The federal agency is recommending a site in Manhattan, Kansas for the new $450 million lab, the Associated Press reported today.
The National Bio and Agro-Defense Facility being developed by DHS under a Jan. 2004 directive of President George Bush would be equipped to handle and study exotic pathogens that could be transmitted from animals to humans. It is supposed to replace the existing research laboratory on Plum Island, a biosafety level three lab that has been studying animal diseases, principally hoof and mouth disease, for more than half a century.
DHS, which took over responsibility for Plum Island from the U.S. Department of Agriculture in 2003, had announced it intended to shut down operations there once the NBAF was built elsewhere. But in August 2007, DHS revealed that Plum Island had been added to the “short list” of six potential sites for the NBAF because a federal research lab was already operating on the site.
Rep. Tim Bishop (D-Southampton) said tonight he has not yet seen the FEIS, but understood it recommended the selection of the Kansas site. Mr. Bishop was an early and vocal opponent of Plum Island as the site for the new lab, a possibility widely opposed by North Fork residents. He favors upgrading and maintaining the existing lab facility there, however.
Mr. Bishop said in a telephone interview he is not convinced the NBAF will be built anywhere under the Obama administration.
“My understanding is that the NBAF is the passion of one senior official at DHS,” Mr. Bishop said. “He goes away on January 19.”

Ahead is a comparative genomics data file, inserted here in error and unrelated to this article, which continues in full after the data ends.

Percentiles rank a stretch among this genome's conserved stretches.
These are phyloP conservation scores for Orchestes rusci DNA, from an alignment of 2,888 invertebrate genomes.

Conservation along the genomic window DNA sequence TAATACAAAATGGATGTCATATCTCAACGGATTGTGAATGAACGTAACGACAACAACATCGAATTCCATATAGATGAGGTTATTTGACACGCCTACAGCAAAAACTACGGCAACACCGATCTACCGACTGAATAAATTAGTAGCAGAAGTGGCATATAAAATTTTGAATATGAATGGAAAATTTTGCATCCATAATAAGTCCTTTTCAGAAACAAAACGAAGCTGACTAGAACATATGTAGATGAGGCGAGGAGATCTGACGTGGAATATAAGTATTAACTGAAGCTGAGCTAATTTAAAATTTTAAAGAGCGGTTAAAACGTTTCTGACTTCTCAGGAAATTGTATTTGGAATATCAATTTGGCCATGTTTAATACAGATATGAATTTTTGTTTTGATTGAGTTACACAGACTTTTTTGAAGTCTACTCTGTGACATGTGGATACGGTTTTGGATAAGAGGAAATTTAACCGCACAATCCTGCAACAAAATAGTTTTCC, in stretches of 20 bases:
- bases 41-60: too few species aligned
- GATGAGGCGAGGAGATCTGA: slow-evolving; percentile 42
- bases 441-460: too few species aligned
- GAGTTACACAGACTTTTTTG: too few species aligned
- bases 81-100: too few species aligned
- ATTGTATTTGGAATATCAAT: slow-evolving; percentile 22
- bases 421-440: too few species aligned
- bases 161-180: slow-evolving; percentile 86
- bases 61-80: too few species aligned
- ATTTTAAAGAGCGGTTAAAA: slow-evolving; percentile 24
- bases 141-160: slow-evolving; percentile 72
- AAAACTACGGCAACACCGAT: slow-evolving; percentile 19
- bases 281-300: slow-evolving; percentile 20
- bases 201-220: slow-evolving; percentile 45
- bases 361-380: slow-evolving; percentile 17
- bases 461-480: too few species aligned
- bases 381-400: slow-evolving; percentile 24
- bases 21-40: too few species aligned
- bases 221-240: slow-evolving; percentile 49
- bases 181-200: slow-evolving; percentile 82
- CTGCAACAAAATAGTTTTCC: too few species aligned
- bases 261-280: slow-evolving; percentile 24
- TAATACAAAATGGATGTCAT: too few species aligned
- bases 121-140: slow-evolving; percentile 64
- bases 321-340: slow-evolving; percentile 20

The recent economic collapse means the new administration will be taking a hard, close look at the large expense of building the new lab. “It's a $450 million facility. The country has gotten by reasonably well thus far without it,” Mr. Bishop said. “It's important to recognize here that the construction of NBAF is a priority of the Bush administration. We don't know if its a priority of the Obama administration,” he said. If the NBAF is abandoned, the federal government may just decide to upgrade the Plum Island Animal Disease Center, he said.
“It's just not possible to make any informed prediction of what will happen to Plum Island at this time,” Mr. Bishop said.
Plum Island employs about 350 people, who commute to the 840-acre island 1.5 miles off the tip of Orient Point by ferry from Long Island and Connecticut. It has been in operation since 1954.